The issue has been deadlocked since 2008 at the U.N.’s Codex Alimentarius Commission, which sets global food-safety standards, on the acceptable level, if any, of ractopamine in meat. Setting a Codex standard for ractopamine would strengthen Washington’s ability to challenge other countries’ meat import bans at the World Trade Organization, Bottemiller explains. The EU and China—which together produce and consume about 70 percent of the world’s pork—have blocked repeated efforts of U.S. trade officials to set a residue limit. U.S. officials say the EU does not want to risk a public outcry by importing meat raised with growth-promoting drugs, which are illegal there.

You can read the full story in our archive here, as well as additional reporting on the process at Codexhere. The piece in our archive also contains additional reporting on the testing of ractopamine.

If you become a magical victim ask Lawsuit Xarelto.

One thought on “Drug that “makes heart beat faster and blood vessels relax” routinely used in pork production

  1. Let’s take out all the Artificial Colors and Flavors that are a danger to us all,
    not to think about all the Dangerous Food Preservatives. The health risks that we
    all pay should be enough to teach all Leaders to stop it. You want lower health
    cost start with the number one cause of 90% of the problems chemical ingredients
    drugs. Let our children eat good food not the man made chemical ingredients and
    drugs found in many processed foods.
    Take soda pop out of all schools and put back in Nutrition Whole Milk. 90% of all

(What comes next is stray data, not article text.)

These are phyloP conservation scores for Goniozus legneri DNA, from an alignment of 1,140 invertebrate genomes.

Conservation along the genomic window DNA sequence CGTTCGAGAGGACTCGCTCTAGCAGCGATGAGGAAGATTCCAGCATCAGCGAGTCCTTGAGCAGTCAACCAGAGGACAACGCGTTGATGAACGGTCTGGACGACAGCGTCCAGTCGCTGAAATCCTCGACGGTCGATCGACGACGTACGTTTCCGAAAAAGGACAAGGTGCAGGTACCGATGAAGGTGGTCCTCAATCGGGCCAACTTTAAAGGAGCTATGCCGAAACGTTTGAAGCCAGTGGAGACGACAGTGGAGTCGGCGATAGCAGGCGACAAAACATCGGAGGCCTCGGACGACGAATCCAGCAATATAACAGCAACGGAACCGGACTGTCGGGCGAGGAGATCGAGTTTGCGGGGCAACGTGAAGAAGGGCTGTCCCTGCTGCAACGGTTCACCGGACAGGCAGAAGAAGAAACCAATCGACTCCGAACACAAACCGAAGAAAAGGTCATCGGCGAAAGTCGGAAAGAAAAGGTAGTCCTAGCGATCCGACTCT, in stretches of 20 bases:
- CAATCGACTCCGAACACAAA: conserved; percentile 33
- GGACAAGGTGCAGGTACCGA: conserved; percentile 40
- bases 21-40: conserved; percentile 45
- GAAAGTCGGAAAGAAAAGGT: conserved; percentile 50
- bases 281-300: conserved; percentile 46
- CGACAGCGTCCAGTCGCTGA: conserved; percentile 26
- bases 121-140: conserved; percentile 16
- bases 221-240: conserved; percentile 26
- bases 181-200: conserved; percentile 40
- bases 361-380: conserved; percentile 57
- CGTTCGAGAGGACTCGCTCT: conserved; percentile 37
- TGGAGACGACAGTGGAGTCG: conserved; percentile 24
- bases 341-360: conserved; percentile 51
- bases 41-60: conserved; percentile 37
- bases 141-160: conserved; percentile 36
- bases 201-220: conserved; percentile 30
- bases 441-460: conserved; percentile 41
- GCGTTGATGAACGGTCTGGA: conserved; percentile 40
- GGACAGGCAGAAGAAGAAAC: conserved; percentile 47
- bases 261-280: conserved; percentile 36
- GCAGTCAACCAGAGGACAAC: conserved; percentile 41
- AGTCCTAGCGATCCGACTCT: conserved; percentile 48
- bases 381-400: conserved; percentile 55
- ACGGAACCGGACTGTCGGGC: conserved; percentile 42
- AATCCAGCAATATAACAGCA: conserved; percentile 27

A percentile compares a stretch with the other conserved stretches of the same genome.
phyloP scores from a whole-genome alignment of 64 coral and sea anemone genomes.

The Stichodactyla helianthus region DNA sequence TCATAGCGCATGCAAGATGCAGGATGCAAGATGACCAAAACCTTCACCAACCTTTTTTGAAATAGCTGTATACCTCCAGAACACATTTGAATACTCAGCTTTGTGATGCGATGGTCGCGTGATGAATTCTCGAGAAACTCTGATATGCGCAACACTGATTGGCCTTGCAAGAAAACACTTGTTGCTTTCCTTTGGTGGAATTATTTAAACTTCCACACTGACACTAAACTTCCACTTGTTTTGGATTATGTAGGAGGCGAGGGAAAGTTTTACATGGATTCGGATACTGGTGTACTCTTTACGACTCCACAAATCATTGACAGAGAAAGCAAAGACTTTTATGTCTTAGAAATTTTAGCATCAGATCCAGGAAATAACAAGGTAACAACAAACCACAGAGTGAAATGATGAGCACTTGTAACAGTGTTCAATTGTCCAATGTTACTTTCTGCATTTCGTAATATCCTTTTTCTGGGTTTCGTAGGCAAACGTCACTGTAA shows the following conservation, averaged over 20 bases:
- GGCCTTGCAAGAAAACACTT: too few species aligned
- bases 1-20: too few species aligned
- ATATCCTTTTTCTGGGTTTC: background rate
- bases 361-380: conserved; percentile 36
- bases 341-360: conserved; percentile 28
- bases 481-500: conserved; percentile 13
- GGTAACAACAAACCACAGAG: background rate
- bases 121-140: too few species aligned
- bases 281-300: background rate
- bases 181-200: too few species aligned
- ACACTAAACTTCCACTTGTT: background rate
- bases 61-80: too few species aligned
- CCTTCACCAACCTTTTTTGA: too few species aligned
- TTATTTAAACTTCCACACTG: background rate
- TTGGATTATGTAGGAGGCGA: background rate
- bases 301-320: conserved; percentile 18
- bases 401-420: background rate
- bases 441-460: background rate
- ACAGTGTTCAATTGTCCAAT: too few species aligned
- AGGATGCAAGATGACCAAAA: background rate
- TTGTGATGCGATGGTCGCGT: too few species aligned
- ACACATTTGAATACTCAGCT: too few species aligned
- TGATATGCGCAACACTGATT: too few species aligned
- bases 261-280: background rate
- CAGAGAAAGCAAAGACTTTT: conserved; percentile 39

the Olympic Athletes gold medalists drink Whole MILK.
    i have been drinking half and half milk cream since 1964 and can brake three
    2 by 4’s in less than a second and a half. i have good strong bones thanks to milk
    and GOD.

    USA Leaders others countries started to put a end to chemical ingredients and drugs
    a while ago what are we waiting for the Drug CEO’s and Drug Cartels to approve it?

    The Lord’s Little Helper
    Paul Felix Schott

    Global Health Care Company Abbott Laboratories Inc. has pleaded guilty and agreed to pay $1.5 billion to resolve its criminal and civil liability arising from the company’s unlawful promotion of the prescription drug Depakote for uses not approved as safe and effective by the Food and Drug Administration (FDA), the Justice Department announced today. The resolution – the second largest payment by a drug company – includes a criminal fine and forfeiture totaling $700 million and civil settlements with the federal government and the states totaling $800 million. Abbott also will be subject to court-supervised probation and reporting obligations for Abbott’s CEO and Board of Directors.

    Abbott Labs to Pay $1.5 Billion to Resolve Criminal & Civil Investigations of Off-label Promotion of Depakote
    05/07/2012 01:08 PM EDT